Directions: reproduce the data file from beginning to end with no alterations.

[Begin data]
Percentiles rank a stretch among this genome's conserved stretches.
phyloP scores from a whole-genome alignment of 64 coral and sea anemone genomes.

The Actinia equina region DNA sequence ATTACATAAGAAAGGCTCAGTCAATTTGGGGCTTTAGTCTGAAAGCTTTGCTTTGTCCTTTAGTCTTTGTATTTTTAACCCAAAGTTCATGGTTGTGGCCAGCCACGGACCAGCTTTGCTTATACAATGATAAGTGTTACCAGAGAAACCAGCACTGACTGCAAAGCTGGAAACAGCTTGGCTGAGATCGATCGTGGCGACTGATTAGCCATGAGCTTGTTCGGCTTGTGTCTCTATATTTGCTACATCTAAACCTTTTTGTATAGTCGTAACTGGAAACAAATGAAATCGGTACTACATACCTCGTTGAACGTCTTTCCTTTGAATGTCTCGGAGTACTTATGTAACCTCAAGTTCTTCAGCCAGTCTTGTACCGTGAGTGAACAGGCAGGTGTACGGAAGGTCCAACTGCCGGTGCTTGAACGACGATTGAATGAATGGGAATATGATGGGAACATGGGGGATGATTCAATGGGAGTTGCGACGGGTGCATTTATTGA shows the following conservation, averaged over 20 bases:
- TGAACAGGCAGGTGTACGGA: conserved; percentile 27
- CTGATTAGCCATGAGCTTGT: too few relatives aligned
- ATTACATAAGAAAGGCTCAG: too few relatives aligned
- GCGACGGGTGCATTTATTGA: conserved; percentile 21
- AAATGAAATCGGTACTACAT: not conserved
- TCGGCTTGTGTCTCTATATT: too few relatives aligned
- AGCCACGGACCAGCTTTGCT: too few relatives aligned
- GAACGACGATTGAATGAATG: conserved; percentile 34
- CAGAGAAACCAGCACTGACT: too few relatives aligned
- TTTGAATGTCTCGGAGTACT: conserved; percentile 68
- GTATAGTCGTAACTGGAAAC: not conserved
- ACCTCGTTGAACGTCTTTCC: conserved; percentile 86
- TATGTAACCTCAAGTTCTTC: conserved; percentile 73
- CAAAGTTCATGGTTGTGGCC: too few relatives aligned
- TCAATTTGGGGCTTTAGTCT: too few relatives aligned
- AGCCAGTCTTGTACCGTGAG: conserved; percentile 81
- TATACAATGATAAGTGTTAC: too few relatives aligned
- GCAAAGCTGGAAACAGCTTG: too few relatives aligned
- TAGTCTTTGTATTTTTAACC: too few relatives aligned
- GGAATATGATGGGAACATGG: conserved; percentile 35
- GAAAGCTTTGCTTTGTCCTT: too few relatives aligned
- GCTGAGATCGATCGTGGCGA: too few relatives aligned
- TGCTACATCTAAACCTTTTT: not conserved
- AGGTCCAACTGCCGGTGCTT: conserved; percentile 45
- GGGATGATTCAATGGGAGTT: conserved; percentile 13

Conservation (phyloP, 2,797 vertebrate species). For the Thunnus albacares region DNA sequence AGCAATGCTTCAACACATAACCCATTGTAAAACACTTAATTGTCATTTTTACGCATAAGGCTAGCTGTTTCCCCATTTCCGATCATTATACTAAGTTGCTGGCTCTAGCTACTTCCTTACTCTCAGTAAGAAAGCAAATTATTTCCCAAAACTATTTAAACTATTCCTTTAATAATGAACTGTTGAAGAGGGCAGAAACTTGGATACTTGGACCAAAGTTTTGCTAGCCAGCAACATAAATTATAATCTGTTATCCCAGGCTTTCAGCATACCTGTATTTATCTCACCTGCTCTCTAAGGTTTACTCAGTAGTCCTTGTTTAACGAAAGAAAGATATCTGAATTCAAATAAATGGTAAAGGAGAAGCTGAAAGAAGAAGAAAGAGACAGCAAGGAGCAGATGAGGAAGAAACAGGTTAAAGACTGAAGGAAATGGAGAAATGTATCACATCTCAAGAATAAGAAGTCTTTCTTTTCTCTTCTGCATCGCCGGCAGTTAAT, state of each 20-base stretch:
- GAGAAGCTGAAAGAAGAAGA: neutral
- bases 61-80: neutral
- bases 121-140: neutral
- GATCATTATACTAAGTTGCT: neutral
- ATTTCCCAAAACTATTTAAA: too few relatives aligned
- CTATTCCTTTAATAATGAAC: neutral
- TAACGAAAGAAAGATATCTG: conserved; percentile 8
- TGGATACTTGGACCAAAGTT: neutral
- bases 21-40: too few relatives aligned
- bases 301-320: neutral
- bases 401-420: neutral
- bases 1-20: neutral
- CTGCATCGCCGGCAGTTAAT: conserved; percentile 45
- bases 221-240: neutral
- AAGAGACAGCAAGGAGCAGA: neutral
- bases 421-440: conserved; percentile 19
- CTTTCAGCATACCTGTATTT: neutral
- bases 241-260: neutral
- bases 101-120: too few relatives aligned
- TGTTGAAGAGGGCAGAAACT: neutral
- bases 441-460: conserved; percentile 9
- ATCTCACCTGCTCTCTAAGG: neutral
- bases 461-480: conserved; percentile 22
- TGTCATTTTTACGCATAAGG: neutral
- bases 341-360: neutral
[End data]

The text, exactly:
Percentiles rank a stretch among this genome's conserved stretches.
phyloP scores from a whole-genome alignment of 64 coral and sea anemone genomes.

The Actinia equina region DNA sequence ATTACATAAGAAAGGCTCAGTCAATTTGGGGCTTTAGTCTGAAAGCTTTGCTTTGTCCTTTAGTCTTTGTATTTTTAACCCAAAGTTCATGGTTGTGGCCAGCCACGGACCAGCTTTGCTTATACAATGATAAGTGTTACCAGAGAAACCAGCACTGACTGCAAAGCTGGAAACAGCTTGGCTGAGATCGATCGTGGCGACTGATTAGCCATGAGCTTGTTCGGCTTGTGTCTCTATATTTGCTACATCTAAACCTTTTTGTATAGTCGTAACTGGAAACAAATGAAATCGGTACTACATACCTCGTTGAACGTCTTTCCTTTGAATGTCTCGGAGTACTTATGTAACCTCAAGTTCTTCAGCCAGTCTTGTACCGTGAGTGAACAGGCAGGTGTACGGAAGGTCCAACTGCCGGTGCTTGAACGACGATTGAATGAATGGGAATATGATGGGAACATGGGGGATGATTCAATGGGAGTTGCGACGGGTGCATTTATTGA shows the following conservation, averaged over 20 bases:
- TGAACAGGCAGGTGTACGGA: conserved; percentile 27
- CTGATTAGCCATGAGCTTGT: too few relatives aligned
- ATTACATAAGAAAGGCTCAG: too few relatives aligned
- GCGACGGGTGCATTTATTGA: conserved; percentile 21
- AAATGAAATCGGTACTACAT: not conserved
- TCGGCTTGTGTCTCTATATT: too few relatives aligned
- AGCCACGGACCAGCTTTGCT: too few relatives aligned
- GAACGACGATTGAATGAATG: conserved; percentile 34
- CAGAGAAACCAGCACTGACT: too few relatives aligned
- TTTGAATGTCTCGGAGTACT: conserved; percentile 68
- GTATAGTCGTAACTGGAAAC: not conserved
- ACCTCGTTGAACGTCTTTCC: conserved; percentile 86
- TATGTAACCTCAAGTTCTTC: conserved; percentile 73
- CAAAGTTCATGGTTGTGGCC: too few relatives aligned
- TCAATTTGGGGCTTTAGTCT: too few relatives aligned
- AGCCAGTCTTGTACCGTGAG: conserved; percentile 81
- TATACAATGATAAGTGTTAC: too few relatives aligned
- GCAAAGCTGGAAACAGCTTG: too few relatives aligned
- TAGTCTTTGTATTTTTAACC: too few relatives aligned
- GGAATATGATGGGAACATGG: conserved; percentile 35
- GAAAGCTTTGCTTTGTCCTT: too few relatives aligned
- GCTGAGATCGATCGTGGCGA: too few relatives aligned
- TGCTACATCTAAACCTTTTT: not conserved
- AGGTCCAACTGCCGGTGCTT: conserved; percentile 45
- GGGATGATTCAATGGGAGTT: conserved; percentile 13

Conservation (phyloP, 2,797 vertebrate species). For the Thunnus albacares region DNA sequence AGCAATGCTTCAACACATAACCCATTGTAAAACACTTAATTGTCATTTTTACGCATAAGGCTAGCTGTTTCCCCATTTCCGATCATTATACTAAGTTGCTGGCTCTAGCTACTTCCTTACTCTCAGTAAGAAAGCAAATTATTTCCCAAAACTATTTAAACTATTCCTTTAATAATGAACTGTTGAAGAGGGCAGAAACTTGGATACTTGGACCAAAGTTTTGCTAGCCAGCAACATAAATTATAATCTGTTATCCCAGGCTTTCAGCATACCTGTATTTATCTCACCTGCTCTCTAAGGTTTACTCAGTAGTCCTTGTTTAACGAAAGAAAGATATCTGAATTCAAATAAATGGTAAAGGAGAAGCTGAAAGAAGAAGAAAGAGACAGCAAGGAGCAGATGAGGAAGAAACAGGTTAAAGACTGAAGGAAATGGAGAAATGTATCACATCTCAAGAATAAGAAGTCTTTCTTTTCTCTTCTGCATCGCCGGCAGTTAAT, state of each 20-base stretch:
- GAGAAGCTGAAAGAAGAAGA: neutral
- bases 61-80: neutral
- bases 121-140: neutral
- GATCATTATACTAAGTTGCT: neutral
- ATTTCCCAAAACTATTTAAA: too few relatives aligned
- CTATTCCTTTAATAATGAAC: neutral
- TAACGAAAGAAAGATATCTG: conserved; percentile 8
- TGGATACTTGGACCAAAGTT: neutral
- bases 21-40: too few relatives aligned
- bases 301-320: neutral
- bases 401-420: neutral
- bases 1-20: neutral
- CTGCATCGCCGGCAGTTAAT: conserved; percentile 45
- bases 221-240: neutral
- AAGAGACAGCAAGGAGCAGA: neutral
- bases 421-440: conserved; percentile 19
- CTTTCAGCATACCTGTATTT: neutral
- bases 241-260: neutral
- bases 101-120: too few relatives aligned
- TGTTGAAGAGGGCAGAAACT: neutral
- bases 441-460: conserved; percentile 9
- ATCTCACCTGCTCTCTAAGG: neutral
- bases 461-480: conserved; percentile 22
- TGTCATTTTTACGCATAAGG: neutral
- bases 341-360: neutral